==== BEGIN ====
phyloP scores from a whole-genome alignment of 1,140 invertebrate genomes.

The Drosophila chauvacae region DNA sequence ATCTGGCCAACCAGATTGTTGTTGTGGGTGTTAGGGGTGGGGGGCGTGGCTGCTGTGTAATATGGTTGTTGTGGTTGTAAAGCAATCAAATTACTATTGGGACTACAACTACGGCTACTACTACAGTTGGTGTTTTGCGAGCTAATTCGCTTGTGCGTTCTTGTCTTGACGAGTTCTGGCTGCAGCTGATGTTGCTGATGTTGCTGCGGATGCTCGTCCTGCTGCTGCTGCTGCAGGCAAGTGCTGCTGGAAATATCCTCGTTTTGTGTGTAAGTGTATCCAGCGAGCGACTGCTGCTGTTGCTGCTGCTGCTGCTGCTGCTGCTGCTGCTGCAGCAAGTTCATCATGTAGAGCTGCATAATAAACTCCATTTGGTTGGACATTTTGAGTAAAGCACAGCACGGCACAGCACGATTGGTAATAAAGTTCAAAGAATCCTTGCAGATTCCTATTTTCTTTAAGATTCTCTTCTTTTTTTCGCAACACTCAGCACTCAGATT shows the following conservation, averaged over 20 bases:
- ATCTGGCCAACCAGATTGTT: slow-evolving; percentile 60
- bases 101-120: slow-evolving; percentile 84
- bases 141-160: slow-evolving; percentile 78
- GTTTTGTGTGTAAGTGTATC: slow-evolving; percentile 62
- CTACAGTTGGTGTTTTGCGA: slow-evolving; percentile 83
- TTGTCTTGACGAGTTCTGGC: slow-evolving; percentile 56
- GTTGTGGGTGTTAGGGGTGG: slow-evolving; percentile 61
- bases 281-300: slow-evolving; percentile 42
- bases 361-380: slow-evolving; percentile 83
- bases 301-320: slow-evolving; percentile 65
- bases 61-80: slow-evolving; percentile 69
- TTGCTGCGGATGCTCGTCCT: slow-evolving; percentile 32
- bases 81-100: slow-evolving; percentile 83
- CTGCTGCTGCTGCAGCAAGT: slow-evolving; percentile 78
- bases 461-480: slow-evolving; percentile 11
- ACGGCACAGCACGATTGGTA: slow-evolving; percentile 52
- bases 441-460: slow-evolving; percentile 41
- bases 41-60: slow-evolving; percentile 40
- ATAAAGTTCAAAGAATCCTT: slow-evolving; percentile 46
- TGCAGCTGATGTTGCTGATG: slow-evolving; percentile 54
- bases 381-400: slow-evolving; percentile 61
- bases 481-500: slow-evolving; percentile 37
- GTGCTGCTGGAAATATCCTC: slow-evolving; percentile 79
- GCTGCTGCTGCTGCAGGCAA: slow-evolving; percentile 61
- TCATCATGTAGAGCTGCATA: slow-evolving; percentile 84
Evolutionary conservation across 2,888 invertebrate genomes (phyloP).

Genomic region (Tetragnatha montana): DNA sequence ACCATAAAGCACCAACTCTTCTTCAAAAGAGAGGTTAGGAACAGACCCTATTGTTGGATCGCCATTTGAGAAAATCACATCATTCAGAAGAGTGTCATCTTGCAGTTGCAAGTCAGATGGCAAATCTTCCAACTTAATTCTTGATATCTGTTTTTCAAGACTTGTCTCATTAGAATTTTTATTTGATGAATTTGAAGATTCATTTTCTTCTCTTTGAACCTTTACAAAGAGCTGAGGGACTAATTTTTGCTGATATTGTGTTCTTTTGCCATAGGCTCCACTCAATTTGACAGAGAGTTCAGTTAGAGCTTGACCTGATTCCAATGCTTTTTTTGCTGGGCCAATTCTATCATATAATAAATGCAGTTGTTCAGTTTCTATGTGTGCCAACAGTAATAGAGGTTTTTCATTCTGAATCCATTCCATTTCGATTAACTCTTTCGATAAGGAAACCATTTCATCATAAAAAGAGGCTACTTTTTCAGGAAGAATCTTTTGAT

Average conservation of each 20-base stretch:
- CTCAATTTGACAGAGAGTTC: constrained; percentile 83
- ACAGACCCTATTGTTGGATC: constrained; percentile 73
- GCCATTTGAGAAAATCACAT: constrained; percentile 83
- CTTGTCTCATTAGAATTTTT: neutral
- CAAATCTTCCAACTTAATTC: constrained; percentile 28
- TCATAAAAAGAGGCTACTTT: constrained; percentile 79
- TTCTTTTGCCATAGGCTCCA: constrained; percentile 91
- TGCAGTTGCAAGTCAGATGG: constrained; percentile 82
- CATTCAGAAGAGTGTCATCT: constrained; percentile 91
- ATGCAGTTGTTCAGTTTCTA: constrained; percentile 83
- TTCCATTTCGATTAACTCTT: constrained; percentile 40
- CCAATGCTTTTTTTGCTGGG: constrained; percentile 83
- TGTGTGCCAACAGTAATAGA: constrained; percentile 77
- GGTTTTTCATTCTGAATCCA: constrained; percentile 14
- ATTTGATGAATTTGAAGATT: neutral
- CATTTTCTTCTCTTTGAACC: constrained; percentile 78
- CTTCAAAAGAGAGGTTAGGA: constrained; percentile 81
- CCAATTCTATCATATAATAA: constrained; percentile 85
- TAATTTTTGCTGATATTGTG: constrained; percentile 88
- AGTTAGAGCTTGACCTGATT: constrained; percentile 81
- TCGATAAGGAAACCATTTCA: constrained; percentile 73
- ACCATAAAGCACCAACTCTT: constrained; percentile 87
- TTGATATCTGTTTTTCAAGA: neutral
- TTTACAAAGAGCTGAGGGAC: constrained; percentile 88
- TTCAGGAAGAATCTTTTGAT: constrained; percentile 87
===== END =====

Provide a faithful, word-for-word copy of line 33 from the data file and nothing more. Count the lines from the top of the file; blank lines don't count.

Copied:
- GCCATTTGAGAAAATCACAT: constrained; percentile 83